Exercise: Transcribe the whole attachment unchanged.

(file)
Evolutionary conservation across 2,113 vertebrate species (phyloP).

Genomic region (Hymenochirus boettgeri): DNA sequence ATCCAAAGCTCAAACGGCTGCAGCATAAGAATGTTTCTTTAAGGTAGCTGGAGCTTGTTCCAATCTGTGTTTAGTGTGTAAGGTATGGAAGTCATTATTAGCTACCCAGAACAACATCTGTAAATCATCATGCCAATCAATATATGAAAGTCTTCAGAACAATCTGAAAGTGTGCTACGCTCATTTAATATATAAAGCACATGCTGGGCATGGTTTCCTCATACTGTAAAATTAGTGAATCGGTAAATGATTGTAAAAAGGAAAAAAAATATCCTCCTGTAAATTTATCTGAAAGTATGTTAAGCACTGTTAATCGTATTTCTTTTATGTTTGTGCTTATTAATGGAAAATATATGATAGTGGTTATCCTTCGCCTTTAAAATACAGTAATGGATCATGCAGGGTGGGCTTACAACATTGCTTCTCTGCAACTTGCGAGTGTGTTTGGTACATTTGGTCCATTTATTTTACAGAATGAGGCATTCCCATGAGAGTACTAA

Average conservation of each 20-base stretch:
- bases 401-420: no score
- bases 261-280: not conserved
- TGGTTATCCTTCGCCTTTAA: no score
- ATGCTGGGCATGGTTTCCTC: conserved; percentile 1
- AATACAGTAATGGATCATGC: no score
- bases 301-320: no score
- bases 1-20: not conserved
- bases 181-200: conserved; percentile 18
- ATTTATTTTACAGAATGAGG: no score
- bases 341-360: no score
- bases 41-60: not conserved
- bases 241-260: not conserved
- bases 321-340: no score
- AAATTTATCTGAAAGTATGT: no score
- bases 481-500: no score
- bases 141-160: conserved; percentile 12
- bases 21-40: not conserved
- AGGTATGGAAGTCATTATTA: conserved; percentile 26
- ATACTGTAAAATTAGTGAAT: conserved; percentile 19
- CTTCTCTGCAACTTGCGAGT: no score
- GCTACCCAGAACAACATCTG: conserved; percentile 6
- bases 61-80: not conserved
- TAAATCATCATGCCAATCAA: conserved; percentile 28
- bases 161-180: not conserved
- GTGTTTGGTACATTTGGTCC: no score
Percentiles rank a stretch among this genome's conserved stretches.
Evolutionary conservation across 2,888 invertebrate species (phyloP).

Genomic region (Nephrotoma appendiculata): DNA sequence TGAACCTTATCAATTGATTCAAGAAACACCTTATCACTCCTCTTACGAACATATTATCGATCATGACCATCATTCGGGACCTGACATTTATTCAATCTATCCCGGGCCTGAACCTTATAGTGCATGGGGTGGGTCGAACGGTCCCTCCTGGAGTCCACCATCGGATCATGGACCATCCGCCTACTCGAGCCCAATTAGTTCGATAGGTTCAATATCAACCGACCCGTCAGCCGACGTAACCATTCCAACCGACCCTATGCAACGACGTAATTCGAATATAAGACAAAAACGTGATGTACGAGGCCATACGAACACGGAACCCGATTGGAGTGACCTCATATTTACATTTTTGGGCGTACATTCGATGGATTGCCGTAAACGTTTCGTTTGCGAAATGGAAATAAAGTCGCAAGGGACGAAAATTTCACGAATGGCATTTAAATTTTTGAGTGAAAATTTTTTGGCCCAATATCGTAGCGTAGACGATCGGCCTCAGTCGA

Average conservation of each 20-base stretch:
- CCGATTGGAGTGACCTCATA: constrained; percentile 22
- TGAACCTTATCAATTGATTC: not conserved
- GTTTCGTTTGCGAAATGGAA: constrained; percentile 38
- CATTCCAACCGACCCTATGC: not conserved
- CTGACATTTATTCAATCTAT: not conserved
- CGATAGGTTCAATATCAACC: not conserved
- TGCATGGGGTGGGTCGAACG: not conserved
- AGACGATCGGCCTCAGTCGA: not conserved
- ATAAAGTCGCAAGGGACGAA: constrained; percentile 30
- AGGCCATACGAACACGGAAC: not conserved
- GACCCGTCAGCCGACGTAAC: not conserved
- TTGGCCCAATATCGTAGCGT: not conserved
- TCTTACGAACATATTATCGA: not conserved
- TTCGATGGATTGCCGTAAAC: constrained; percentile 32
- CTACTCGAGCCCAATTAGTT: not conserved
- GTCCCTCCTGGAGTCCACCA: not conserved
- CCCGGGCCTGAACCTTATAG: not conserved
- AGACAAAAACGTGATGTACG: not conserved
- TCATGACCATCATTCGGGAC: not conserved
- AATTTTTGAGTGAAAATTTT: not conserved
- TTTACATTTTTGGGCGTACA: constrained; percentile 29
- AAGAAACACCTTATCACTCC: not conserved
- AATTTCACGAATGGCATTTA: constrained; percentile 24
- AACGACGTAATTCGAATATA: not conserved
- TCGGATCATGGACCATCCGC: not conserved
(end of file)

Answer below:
Evolutionary conservation across 2,113 vertebrate species (phyloP).

Genomic region (Hymenochirus boettgeri): DNA sequence ATCCAAAGCTCAAACGGCTGCAGCATAAGAATGTTTCTTTAAGGTAGCTGGAGCTTGTTCCAATCTGTGTTTAGTGTGTAAGGTATGGAAGTCATTATTAGCTACCCAGAACAACATCTGTAAATCATCATGCCAATCAATATATGAAAGTCTTCAGAACAATCTGAAAGTGTGCTACGCTCATTTAATATATAAAGCACATGCTGGGCATGGTTTCCTCATACTGTAAAATTAGTGAATCGGTAAATGATTGTAAAAAGGAAAAAAAATATCCTCCTGTAAATTTATCTGAAAGTATGTTAAGCACTGTTAATCGTATTTCTTTTATGTTTGTGCTTATTAATGGAAAATATATGATAGTGGTTATCCTTCGCCTTTAAAATACAGTAATGGATCATGCAGGGTGGGCTTACAACATTGCTTCTCTGCAACTTGCGAGTGTGTTTGGTACATTTGGTCCATTTATTTTACAGAATGAGGCATTCCCATGAGAGTACTAA

Average conservation of each 20-base stretch:
- bases 401-420: no score
- bases 261-280: not conserved
- TGGTTATCCTTCGCCTTTAA: no score
- ATGCTGGGCATGGTTTCCTC: conserved; percentile 1
- AATACAGTAATGGATCATGC: no score
- bases 301-320: no score
- bases 1-20: not conserved
- bases 181-200: conserved; percentile 18
- ATTTATTTTACAGAATGAGG: no score
- bases 341-360: no score
- bases 41-60: not conserved
- bases 241-260: not conserved
- bases 321-340: no score
- AAATTTATCTGAAAGTATGT: no score
- bases 481-500: no score
- bases 141-160: conserved; percentile 12
- bases 21-40: not conserved
- AGGTATGGAAGTCATTATTA: conserved; percentile 26
- ATACTGTAAAATTAGTGAAT: conserved; percentile 19
- CTTCTCTGCAACTTGCGAGT: no score
- GCTACCCAGAACAACATCTG: conserved; percentile 6
- bases 61-80: not conserved
- TAAATCATCATGCCAATCAA: conserved; percentile 28
- bases 161-180: not conserved
- GTGTTTGGTACATTTGGTCC: no score
Percentiles rank a stretch among this genome's conserved stretches.
Evolutionary conservation across 2,888 invertebrate species (phyloP).

Genomic region (Nephrotoma appendiculata): DNA sequence TGAACCTTATCAATTGATTCAAGAAACACCTTATCACTCCTCTTACGAACATATTATCGATCATGACCATCATTCGGGACCTGACATTTATTCAATCTATCCCGGGCCTGAACCTTATAGTGCATGGGGTGGGTCGAACGGTCCCTCCTGGAGTCCACCATCGGATCATGGACCATCCGCCTACTCGAGCCCAATTAGTTCGATAGGTTCAATATCAACCGACCCGTCAGCCGACGTAACCATTCCAACCGACCCTATGCAACGACGTAATTCGAATATAAGACAAAAACGTGATGTACGAGGCCATACGAACACGGAACCCGATTGGAGTGACCTCATATTTACATTTTTGGGCGTACATTCGATGGATTGCCGTAAACGTTTCGTTTGCGAAATGGAAATAAAGTCGCAAGGGACGAAAATTTCACGAATGGCATTTAAATTTTTGAGTGAAAATTTTTTGGCCCAATATCGTAGCGTAGACGATCGGCCTCAGTCGA

Average conservation of each 20-base stretch:
- CCGATTGGAGTGACCTCATA: constrained; percentile 22
- TGAACCTTATCAATTGATTC: not conserved
- GTTTCGTTTGCGAAATGGAA: constrained; percentile 38
- CATTCCAACCGACCCTATGC: not conserved
- CTGACATTTATTCAATCTAT: not conserved
- CGATAGGTTCAATATCAACC: not conserved
- TGCATGGGGTGGGTCGAACG: not conserved
- AGACGATCGGCCTCAGTCGA: not conserved
- ATAAAGTCGCAAGGGACGAA: constrained; percentile 30
- AGGCCATACGAACACGGAAC: not conserved
- GACCCGTCAGCCGACGTAAC: not conserved
- TTGGCCCAATATCGTAGCGT: not conserved
- TCTTACGAACATATTATCGA: not conserved
- TTCGATGGATTGCCGTAAAC: constrained; percentile 32
- CTACTCGAGCCCAATTAGTT: not conserved
- GTCCCTCCTGGAGTCCACCA: not conserved
- CCCGGGCCTGAACCTTATAG: not conserved
- AGACAAAAACGTGATGTACG: not conserved
- TCATGACCATCATTCGGGAC: not conserved
- AATTTTTGAGTGAAAATTTT: not conserved
- TTTACATTTTTGGGCGTACA: constrained; percentile 29
- AAGAAACACCTTATCACTCC: not conserved
- AATTTCACGAATGGCATTTA: constrained; percentile 24
- AACGACGTAATTCGAATATA: not conserved
- TCGGATCATGGACCATCCGC: not conserved